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Social Security: The safety net for aged, blind, disabled people with limited income and resources

There’s a safety net out there for those who might otherwise slip through the cracks. It’s called Supplemental Security Income (SSI). Administered by Social Security, SSI makes payments to people with limited income and few resources who are age 65 or older, blind, or have a disability.

Funding for the SSI program comes from the general revenues of the U.S. Treasury, not from Social Security payroll taxes.

When we consider people’s income, we count things such as wages, Social Security benefits and pensions. However, Social Security does not count all of your income when it decides whether you qualify for SSI. For example, we don’t count food stamps or most home energy assistance.



Resources we count in deciding whether you qualify for SSI include real estate (other than the home you live in), bank accounts, cash, stocks, and bonds. A person with resources worth no more than $2,000 may be able to get SSI. That resource limit is $3,000 for couples.

To qualify for SSI, you must live in the U.S. or the Northern Mariana Islands and be a U.S. citizen or national. In rare cases, noncitizen residents can qualify for SSI. If you live in certain types of institutions or live in a shelter for the homeless, you may qualify for SSI.



People with blindness or disability who apply for SSI may be able to get free special services to help them work. These services may include counseling, job training, and help finding work.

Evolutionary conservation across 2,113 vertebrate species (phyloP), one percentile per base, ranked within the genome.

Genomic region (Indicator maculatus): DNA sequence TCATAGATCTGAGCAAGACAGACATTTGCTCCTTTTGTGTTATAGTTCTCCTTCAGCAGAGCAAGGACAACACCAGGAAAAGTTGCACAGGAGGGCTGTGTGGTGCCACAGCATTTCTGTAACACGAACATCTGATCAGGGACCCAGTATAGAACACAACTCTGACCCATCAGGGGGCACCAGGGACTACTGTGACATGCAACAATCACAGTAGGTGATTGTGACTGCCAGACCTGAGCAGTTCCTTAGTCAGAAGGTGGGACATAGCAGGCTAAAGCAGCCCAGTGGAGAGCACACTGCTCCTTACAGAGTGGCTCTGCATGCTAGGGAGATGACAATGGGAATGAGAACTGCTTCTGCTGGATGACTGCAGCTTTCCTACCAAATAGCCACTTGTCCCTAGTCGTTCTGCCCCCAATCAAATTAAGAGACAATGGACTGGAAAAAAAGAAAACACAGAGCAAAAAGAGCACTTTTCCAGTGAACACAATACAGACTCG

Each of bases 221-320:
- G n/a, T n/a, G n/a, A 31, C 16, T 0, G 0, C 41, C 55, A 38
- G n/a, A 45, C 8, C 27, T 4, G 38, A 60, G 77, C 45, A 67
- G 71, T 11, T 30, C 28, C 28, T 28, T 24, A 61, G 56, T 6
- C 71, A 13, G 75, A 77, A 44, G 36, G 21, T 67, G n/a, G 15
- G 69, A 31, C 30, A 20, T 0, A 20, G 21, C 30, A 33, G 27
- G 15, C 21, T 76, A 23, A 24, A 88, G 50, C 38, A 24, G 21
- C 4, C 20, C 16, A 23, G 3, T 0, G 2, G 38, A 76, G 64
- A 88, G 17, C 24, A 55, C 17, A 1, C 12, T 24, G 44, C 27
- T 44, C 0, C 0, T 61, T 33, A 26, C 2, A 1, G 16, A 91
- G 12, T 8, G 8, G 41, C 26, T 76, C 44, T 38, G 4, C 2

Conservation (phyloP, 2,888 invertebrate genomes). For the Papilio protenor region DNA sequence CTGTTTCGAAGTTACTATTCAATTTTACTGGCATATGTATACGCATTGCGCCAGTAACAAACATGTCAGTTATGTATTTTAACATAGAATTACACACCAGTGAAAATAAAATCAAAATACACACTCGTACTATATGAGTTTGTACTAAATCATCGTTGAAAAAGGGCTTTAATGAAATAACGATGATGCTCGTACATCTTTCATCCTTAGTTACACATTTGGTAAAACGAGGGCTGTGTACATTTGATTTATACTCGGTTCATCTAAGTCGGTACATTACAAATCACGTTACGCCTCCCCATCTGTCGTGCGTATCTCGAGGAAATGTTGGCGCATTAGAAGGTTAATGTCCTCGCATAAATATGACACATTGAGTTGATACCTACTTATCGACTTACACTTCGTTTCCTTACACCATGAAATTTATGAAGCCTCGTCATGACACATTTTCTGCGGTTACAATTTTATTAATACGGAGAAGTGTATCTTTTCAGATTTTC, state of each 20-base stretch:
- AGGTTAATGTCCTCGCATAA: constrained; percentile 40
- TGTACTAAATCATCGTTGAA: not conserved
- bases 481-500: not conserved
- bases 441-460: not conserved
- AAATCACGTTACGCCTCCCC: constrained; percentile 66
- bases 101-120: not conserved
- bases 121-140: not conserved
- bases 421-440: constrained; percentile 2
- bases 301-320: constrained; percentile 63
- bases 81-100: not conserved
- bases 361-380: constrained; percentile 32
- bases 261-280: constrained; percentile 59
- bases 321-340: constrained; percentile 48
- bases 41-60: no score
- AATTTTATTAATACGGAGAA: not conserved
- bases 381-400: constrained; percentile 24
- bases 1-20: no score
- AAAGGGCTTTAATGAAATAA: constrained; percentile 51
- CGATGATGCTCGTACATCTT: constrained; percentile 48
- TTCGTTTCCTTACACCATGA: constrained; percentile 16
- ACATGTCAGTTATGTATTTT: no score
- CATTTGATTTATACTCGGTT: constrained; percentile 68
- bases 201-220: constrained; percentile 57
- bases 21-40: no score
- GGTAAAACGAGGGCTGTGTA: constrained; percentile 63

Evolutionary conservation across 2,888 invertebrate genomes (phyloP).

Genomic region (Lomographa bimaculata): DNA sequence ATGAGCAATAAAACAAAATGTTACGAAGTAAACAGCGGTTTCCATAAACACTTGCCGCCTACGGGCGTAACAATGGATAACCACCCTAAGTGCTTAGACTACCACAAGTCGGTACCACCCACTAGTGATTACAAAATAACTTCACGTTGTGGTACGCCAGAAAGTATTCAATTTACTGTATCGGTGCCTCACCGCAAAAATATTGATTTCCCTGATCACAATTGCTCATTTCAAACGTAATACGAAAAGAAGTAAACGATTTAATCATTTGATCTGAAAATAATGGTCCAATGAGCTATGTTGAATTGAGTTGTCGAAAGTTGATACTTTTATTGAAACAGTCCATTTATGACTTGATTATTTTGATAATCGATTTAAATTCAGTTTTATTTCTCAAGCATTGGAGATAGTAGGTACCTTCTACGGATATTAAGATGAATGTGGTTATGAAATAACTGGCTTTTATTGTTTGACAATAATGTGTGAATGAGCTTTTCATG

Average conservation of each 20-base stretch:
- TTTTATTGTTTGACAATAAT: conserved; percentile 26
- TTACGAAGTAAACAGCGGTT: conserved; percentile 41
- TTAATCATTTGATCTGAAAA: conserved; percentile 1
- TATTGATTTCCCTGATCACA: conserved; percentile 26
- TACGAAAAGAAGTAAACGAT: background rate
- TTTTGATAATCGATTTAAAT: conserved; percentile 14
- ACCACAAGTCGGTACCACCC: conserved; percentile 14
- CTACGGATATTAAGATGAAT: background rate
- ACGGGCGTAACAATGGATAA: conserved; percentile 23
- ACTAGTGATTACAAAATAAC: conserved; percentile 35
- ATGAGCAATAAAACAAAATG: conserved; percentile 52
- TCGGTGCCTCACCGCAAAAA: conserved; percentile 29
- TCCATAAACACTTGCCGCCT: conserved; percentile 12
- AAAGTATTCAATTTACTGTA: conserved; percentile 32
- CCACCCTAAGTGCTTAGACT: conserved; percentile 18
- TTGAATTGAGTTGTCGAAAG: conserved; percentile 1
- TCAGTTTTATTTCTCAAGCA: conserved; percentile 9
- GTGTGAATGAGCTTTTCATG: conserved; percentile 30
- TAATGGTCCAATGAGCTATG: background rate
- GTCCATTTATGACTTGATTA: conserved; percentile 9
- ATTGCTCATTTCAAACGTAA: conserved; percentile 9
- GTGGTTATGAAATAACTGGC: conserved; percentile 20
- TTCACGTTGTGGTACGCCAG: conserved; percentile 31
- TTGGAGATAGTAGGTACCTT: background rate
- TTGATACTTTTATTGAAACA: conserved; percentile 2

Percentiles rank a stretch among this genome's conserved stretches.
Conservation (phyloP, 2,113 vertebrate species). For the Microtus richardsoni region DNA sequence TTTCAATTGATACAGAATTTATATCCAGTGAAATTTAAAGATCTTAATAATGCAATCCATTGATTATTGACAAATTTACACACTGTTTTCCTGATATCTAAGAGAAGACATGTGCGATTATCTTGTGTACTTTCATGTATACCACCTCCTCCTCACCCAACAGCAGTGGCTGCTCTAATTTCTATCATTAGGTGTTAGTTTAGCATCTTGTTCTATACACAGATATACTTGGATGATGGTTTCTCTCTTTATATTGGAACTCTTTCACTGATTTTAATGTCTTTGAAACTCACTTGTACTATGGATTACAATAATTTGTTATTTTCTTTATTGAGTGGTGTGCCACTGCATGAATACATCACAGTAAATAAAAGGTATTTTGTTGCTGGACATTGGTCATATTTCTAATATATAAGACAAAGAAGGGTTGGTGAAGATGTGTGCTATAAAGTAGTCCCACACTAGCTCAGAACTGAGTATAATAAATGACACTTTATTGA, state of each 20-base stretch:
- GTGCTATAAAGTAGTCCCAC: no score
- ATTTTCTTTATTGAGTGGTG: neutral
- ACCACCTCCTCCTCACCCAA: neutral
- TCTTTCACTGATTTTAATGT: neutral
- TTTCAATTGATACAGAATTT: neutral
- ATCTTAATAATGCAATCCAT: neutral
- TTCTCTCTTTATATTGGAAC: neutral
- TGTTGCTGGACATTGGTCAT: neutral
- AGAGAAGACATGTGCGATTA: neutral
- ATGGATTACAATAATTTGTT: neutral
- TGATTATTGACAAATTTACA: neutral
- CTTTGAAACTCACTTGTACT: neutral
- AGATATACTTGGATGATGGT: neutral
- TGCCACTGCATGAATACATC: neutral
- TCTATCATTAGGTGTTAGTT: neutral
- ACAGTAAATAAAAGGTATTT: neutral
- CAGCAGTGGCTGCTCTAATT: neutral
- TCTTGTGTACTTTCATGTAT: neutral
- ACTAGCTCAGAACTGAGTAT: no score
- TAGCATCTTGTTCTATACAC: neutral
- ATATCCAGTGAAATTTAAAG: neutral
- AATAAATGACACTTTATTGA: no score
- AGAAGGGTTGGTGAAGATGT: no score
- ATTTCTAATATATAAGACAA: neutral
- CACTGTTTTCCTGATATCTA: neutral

The monthly maximum Federal SSI payment is the same nationwide and amounts to $674 for a person and $1,011 for a married couple. However, the amount you receive depends on factors such as where you live, your living arrangements, and income. Some states also supplement or add money to the Federal payment.

To learn more about SSI, read the online publication, You May Be Able To Get Supplemental Security Income (SSI) at http://www.socialsecurity.gov/pubs/11069.html or visit the SSI page at http://www.socialsecurity.gov/ssi. Or call us toll-free at 1-800-772-1213 (TTY, 1-800-325-0778).

If you’re too disabled to work but haven’t paid enough into Social Security to qualify for benefits on your record, SSI may be the program to help you.

kathy petersen is a public affairs specialist for social security, denver region. you can write her c/o social security administration, 605 main, suite 201, rapid city, sd, 57701 or via e-mail at kathy.petersen@ssa.gov. next week kathy discusses how people with a disability can get a ticket to work.


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